‘You say the Russians want peace,’ began M angrily. ‘Then why do they need the KGB? At the last estimate, the KGB had about one hundred thousand men and women “making war”, as you call it, against other countries. And did they tell you that they killed two of our agents in Munich last month?’
‘Oh yes, sir,’ Bond said in a patient voice. ‘They have to protect themselves from the secret services of the West. But if you close down the British Secret Service, they won’t need the KGB.’
‘I don’t believe that for one minute,’ replied M shortly. ‘Anyway, if the Russians are such good people, then why didn’t you stay in their country?’
‘We thought that it was more important for me to come back and fight for peace here, sir,’ explained Bond. M noticed his use of the word ‘we’. Just then Bond’s right hand started to move slowly towards the pocket of his coat. M knew now that Bond was planning to kill him. He pushed his chair back from the desk and put his fingers on a button under the left arm of his chair.
Bond’s face was white and he looked uncomfortable. He was staring at M and began to speak in a hard, forceful voice. ‘We want to remove the people who are responsible for this war,’ he said. ‘And you are the first person on the list.’
Bond pulled his hand out of his coat pocket. He was holding a gun and was starting to point it towards M. M quickly pressed the button on the arm of his chair. With a loud rush of air, a large sheet of thick, bulletproof glass dropped down in front of him from the ceiling. At the same moment brown, liquid poison came from the gun and splashed onto the glass wall that now separated the two men.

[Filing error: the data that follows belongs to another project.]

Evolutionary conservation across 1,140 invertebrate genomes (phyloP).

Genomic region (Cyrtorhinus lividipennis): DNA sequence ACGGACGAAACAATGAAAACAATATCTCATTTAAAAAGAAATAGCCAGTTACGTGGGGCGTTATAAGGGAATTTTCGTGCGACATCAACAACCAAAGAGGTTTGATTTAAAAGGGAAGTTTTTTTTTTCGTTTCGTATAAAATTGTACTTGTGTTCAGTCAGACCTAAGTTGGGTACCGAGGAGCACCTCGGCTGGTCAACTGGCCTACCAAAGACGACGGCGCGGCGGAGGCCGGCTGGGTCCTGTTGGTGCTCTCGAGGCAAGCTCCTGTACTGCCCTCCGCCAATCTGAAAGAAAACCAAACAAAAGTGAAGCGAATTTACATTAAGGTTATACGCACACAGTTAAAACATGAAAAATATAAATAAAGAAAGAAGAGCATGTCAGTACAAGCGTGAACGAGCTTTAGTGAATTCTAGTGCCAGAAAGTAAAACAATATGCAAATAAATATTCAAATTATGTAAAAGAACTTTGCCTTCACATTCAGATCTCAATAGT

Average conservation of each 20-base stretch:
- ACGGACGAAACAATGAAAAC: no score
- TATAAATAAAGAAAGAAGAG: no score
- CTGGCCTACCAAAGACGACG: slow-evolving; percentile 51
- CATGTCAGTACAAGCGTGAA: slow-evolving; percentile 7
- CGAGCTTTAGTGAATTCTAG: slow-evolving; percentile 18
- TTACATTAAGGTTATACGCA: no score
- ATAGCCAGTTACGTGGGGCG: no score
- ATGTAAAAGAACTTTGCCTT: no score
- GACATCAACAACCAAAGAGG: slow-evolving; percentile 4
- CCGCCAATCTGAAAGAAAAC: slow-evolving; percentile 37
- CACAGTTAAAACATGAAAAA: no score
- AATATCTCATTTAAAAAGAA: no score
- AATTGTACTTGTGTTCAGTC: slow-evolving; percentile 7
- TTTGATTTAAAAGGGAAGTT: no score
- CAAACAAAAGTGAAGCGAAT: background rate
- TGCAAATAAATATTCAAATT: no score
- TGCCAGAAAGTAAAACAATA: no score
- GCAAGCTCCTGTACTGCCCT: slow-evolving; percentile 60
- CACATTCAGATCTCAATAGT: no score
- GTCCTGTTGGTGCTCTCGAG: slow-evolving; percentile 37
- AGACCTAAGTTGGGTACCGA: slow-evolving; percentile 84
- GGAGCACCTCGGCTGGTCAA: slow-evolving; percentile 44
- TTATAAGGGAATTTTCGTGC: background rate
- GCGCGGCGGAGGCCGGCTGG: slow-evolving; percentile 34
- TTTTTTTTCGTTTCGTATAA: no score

Almost instantly Bill Tanner and another man came running into the room and threw themselves on James Bond. As they caught him his head fell forwards and his eyes closed. ‘It’s cyanide! said Bill. ‘He must have breathed some of the fumes in. We must all get out of here.’ The men pulled Bond quickly from the room and M followed them.
‘Don’t tell anyone about this,’ M said to the Chief of Staff a few minutes later. ‘I’ll call Sir James Molony at the Park Hospital and tell him what has happened. Take 007 down there - they’ll know how to treat him. You heard Bond say what happened to him: he was hurt and as a result he lost his memory and then the KGB got him. They brainwashed him. All right? That’s all.’
Bill Tanner was busy writing everything down in his notebook. But now he looked up. ‘Don’t you want to press any charges, sir? He tried to kill you,’ he said.
‘Certainly not,’ answered M. ‘007 is a sick man and doesn’t know what he’s doing. Sir James knows about brainwashing and will know what to do. If the KGB has the nerve to use one of my best men to attack me, then I have the nerve to send him back to attack them. 007 was a good agent once and I’m sure he’ll be a good agent again. After lunch, please give me the information we have on Scaramanga. When 007 is ready, that will be his next mission.’
‘Scaramanga!’ the shocked Chief of Staff cried. ‘But 007 wouldn’t be able to kill him! No one can kill Scaramanga!’
‘For what he tried to do here this morning,’ said M coldly, ‘007 would have to spend twenty years or more in prison. I don’t want that. It would be better for him to die on a mission. It will be a test. If he can kill Scaramanga, then we can forget the past. That’s my final decision.’